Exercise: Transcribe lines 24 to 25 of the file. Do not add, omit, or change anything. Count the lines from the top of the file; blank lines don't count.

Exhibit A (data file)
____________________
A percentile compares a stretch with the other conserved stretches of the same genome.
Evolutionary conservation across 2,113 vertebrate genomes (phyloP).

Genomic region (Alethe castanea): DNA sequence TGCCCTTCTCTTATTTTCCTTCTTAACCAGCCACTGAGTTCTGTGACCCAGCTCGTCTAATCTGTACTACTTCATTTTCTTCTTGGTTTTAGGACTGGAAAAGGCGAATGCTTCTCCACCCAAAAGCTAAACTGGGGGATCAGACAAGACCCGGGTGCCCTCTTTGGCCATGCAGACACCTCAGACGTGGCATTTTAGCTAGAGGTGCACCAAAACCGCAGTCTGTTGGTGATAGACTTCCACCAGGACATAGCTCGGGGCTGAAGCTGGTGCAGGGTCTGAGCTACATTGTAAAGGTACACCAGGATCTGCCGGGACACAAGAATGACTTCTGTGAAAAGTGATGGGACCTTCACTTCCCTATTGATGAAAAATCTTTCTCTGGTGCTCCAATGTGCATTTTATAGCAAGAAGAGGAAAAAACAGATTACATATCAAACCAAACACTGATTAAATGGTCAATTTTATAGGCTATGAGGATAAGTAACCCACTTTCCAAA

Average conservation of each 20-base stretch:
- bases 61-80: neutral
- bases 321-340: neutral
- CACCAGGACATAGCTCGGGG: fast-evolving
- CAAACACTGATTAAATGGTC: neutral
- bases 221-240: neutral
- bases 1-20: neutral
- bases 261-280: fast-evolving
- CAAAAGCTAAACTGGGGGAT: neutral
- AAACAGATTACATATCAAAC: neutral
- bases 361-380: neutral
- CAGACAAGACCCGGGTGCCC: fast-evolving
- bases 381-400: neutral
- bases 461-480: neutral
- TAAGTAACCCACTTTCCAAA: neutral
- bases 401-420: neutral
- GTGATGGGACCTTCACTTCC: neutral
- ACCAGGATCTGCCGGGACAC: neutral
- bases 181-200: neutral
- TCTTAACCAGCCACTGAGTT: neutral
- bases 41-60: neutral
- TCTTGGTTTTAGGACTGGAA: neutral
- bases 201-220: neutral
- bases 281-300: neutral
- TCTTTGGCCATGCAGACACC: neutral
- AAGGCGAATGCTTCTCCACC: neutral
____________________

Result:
- bases 41-60: neutral
- TCTTGGTTTTAGGACTGGAA: neutral